U.S. Vice President Mike Pence walks to the House chamber to listen to U.S. President Donald Trump deliver a speech before a joint session of Congress on February 28, 2017 in Washington, DC. Mark Wilson/Getty Images

In New York City last week, Vice President Mike Pence asked billionaire David Koch and around 100 other wealthy, conservative political donors for help in supporting a Republican tax plan. Since the plan would overwhelmingly benefit the richest Americans — like those he was addressing — Pence probably didn’t need to do much persuading.

“To get this tax cut across the line, to give the American people the tax relief that they need, we need every ounce of your energy and enthusiasm,” Pence told the Republican mega-donors who make up part of the powerful, right-wing political donor network headed by David Koch and his brother Charles, who together run a giant industrial conglomerate and are worth a combined $96.8 billion, according to Forbes. The Koch brothers, whose political operation rivals either of the two major parties, are libertarians and fiercely oppose taxation and government regulation.

One of the Kochs’ primary political advocacy groups, Americans for Prosperity, has already spent millions on a campaign urging GOP lawmakers to pass sweeping tax cuts. The group has, since this summer, planned events in 36 states, launched ads targeting Democratic incumbents in swing states, dispersed activists door-to-door and had its donors call Republican legislators.

As a private company — the second-largest in the U.S. — Koch Industries is not required to report its financial information in the states, but it likely pays a large amount in federal taxes simply because of the size of the corporation: It boasts over $100 billion in revenue per year. However, a 2016 study by a liberal super PAC claimed that Koch Industries own 610 subsidiaries located in 17 global tax havens. And an International Consortium of Investigative Journalists investigation in late 2014 claimed that Koch Industries created a complex tax scheme in Luxembourg that may have significantly decreased its U.S. taxes.

The Koch machine already helped kill a proposed border adjustment tax, which would have taxed companies’ domestic sales and imports. Despite this victory, the Kochs want further tax cuts. President Donald Trump’s tax proposal would move the corporate tax rate down to 20 percent, although this move may not affect a company like Koch Industries, which may already pay a lower effective rate. The plan would reduce the estate tax and eliminate the alternative minimum tax, likely saving the brothers billions of dollars in personal and family taxes.

Help From The Kochs

Many top White House officials have ties to the Koch brothers, further magnifying their influence on federal policy-making, and chief among their allies is Pence.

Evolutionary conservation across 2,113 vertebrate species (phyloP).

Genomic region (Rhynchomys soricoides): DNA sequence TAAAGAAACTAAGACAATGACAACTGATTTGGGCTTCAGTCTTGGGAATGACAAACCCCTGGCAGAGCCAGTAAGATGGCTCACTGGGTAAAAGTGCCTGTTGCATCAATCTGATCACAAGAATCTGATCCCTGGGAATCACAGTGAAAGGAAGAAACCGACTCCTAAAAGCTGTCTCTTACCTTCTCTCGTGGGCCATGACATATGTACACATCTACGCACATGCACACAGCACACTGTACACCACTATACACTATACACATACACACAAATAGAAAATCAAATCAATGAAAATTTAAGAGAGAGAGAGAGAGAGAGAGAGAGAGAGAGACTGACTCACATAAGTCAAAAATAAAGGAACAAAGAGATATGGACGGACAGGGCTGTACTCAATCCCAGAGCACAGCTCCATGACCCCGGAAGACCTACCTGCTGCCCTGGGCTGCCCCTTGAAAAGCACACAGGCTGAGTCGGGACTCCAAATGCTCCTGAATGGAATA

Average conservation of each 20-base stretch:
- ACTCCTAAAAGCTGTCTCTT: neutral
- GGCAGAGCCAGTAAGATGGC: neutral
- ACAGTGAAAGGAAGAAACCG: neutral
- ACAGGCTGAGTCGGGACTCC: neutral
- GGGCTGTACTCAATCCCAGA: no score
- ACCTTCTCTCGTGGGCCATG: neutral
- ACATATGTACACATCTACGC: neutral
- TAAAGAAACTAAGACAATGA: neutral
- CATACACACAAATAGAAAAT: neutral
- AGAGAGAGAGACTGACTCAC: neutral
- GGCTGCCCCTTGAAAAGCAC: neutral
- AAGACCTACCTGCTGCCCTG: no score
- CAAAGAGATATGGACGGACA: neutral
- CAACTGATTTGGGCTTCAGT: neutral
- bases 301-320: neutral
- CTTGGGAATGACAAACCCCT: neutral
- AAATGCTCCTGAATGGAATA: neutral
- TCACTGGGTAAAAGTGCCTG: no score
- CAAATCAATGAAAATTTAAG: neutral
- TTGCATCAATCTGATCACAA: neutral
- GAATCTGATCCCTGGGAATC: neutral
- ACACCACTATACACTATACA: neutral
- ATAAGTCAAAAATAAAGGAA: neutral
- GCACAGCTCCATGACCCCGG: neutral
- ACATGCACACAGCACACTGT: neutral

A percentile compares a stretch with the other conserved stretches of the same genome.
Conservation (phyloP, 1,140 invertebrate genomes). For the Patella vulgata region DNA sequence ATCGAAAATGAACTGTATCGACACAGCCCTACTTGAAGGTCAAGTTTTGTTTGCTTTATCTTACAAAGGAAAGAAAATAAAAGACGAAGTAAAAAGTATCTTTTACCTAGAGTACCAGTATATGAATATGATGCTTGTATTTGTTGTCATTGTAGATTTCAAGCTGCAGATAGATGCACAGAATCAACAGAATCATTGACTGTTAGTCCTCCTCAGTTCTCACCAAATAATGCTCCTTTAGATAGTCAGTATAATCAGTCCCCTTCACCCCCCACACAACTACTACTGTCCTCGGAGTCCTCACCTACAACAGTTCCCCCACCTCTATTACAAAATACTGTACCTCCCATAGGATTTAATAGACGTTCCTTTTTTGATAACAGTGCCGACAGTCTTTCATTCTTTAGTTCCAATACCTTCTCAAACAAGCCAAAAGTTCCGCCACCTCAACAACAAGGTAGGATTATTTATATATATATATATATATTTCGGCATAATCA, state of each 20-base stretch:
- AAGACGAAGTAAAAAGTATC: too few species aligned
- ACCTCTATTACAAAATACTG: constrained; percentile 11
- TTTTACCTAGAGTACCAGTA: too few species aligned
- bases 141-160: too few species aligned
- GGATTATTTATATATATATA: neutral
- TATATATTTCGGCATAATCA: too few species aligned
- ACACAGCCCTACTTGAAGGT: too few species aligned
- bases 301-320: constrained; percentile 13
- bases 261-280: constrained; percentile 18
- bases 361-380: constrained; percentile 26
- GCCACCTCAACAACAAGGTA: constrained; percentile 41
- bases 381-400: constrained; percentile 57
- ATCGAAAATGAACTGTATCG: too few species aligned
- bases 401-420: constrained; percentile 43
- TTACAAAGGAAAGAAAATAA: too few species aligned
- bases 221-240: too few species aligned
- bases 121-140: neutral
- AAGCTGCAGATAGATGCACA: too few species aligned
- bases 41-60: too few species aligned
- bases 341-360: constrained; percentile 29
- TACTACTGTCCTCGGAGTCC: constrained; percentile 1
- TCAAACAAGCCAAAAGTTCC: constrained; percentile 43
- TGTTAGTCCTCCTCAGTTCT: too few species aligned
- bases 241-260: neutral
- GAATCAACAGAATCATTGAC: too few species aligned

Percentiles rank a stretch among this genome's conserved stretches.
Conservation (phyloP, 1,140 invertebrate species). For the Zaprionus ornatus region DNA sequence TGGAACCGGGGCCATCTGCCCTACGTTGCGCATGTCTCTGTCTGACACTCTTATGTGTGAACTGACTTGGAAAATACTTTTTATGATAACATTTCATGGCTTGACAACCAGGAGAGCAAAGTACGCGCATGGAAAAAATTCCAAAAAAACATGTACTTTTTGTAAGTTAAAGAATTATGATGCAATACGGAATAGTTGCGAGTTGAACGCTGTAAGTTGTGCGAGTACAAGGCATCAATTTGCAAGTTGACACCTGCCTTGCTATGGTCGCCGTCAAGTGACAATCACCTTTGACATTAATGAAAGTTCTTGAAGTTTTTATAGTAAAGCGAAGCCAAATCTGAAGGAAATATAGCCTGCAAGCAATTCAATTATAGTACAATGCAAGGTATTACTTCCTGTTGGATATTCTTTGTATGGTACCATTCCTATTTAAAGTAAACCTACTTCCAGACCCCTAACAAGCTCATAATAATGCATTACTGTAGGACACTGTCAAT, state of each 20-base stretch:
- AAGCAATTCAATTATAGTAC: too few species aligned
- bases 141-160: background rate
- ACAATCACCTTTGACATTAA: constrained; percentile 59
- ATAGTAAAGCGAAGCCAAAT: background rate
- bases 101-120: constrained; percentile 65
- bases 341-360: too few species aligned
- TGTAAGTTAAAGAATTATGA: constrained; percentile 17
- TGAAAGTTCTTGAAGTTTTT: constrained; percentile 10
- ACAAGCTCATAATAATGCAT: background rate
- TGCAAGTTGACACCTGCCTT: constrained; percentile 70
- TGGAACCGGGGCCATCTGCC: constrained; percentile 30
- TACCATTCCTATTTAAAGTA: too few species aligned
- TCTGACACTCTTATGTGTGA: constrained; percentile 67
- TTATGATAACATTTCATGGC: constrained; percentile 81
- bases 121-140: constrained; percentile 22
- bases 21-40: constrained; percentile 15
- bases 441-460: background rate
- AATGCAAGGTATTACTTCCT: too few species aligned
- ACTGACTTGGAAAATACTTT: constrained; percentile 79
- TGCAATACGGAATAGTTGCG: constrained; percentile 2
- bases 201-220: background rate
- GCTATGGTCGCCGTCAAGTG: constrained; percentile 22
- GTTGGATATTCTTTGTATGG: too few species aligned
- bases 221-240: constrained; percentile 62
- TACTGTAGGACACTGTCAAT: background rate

The New York gathering on Oct. 13 marked the first time that Pence has addressed Koch donors since becoming vice president, but it was by no means his first encounter with the group. In fact, Pence owes much of his political career to the Kochs.

In her latest revelatory article for The New Yorker, investigative reporter Jane Mayer details the career of Pence, honing in on his extremist views on women and LGBTQ issues, his political failures as Indiana governor and his close ties to the Koch network. These connections date back more than 25 years ago.

In 1991, after losing back-to-back Indiana congressional races, Mike Pence was offered a job as president of a small, free-market think tank, the Indiana Policy Review Foundation (IPRF). One of two adjunct scholars at the foundation was Cecil Bohanon, who has a history of financial connections to tobacco industry front groups.

While Bohanon became a Koch-funded professor at Indiana’s Ball State University, Pence is one of the Kochs’ favorite politicians. His ascent through the Indiana governor’s mansion and into the White House was heavily assisted by the Kochs.

In the early 1990s, Pence likely wasn’t on the Koch brothers’ radar, but by running IPRF, he was already linked to them financially. The foundation was established in 1989 to be a state version of the Heritage Foundation, a powerful, Washington, D.C.-based rightwing think tank that has been funded in part by Koch family foundations since before Pence took the reins at IPRF. At a 2008 Heritage Foundation event, Pence said, “I was part of, what we called the seed corn Heritage Foundation was spreading around the country in the state think tank movement. [IPRF was] very much...a homage to Policy Review Magazine of Heritage, and we modeled on the state level what Heritage had done before.”